...patent... ...only the patent holder... use it. It is forbidden for any third party...

1. a product... manufacture, offer, market or use a product or ... import or possess it;
2. a process... or ... offer for application within the scope of this Act;
3. which, by a procedure... offer, place on the market or use the product manufactured by a process or ... import or possess.

(Linked page in German.) 

Teaching Commitment

The university teachers are responsible for teaching at the university. According to the Federal Constitutional Court in BVerfGE 35.79 (113), university teaching is defined as the "scientifically sound transmission of the knowledge gained through research". The freedom of teaching, which is protected by Article 5.3 of the Basic Law, guarantees that the teaching activities of university teachers are self-determined and free from directives in the choice of topics and methods.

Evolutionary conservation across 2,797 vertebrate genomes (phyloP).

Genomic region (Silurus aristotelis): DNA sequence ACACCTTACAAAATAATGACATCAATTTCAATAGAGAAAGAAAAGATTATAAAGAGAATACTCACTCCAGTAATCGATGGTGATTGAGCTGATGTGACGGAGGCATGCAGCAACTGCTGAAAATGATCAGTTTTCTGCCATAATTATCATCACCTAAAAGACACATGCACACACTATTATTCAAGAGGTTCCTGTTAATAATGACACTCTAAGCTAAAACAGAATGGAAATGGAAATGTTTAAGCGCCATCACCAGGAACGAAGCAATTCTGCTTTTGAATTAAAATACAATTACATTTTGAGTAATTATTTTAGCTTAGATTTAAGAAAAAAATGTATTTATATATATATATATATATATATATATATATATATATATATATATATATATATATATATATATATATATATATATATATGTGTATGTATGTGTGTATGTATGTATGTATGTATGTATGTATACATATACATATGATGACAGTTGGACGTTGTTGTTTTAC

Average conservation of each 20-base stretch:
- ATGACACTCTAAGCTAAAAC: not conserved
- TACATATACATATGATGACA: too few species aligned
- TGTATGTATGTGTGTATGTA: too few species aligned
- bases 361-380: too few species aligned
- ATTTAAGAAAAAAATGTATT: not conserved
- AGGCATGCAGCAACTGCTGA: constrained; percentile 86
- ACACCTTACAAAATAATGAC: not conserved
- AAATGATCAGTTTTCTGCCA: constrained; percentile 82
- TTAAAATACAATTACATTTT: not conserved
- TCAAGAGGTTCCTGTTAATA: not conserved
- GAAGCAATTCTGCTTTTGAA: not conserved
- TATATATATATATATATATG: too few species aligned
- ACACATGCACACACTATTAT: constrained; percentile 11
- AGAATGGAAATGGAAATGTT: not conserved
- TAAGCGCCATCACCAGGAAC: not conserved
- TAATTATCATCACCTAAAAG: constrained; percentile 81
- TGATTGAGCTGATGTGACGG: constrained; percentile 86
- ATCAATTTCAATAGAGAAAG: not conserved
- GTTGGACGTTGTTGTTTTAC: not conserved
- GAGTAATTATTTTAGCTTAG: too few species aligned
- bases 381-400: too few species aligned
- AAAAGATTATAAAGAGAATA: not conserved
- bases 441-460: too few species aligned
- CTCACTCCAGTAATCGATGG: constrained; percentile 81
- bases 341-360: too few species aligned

In quantitative terms, the official duties of university teachers are generally regulated in accordance with the specifically assigned office as well as the respective Land's Ordinance on the Compulsory Teaching of the Land (LVVO). Furthermore, the extent of the teaching duties is determined by the respective fixing of the lecture period in the academic year. (Linked page in German.) 

Teaching Management Systems at JLU

A teaching management system or Learning Management System (LMS) is a web-based learning platform that enables communication between teachers and learners and provides numerous possibilities for taking over administrative tasks and contributes to reducing the workload in the teaching process. JLU Giessen provides Stud.IP as a content management system and ILIAS as a learning management system.

Text and Data Mining (§ 60d UrhG)

Act on Copyright and Related Rights (Copyright Act) § 60d Text and Data Mining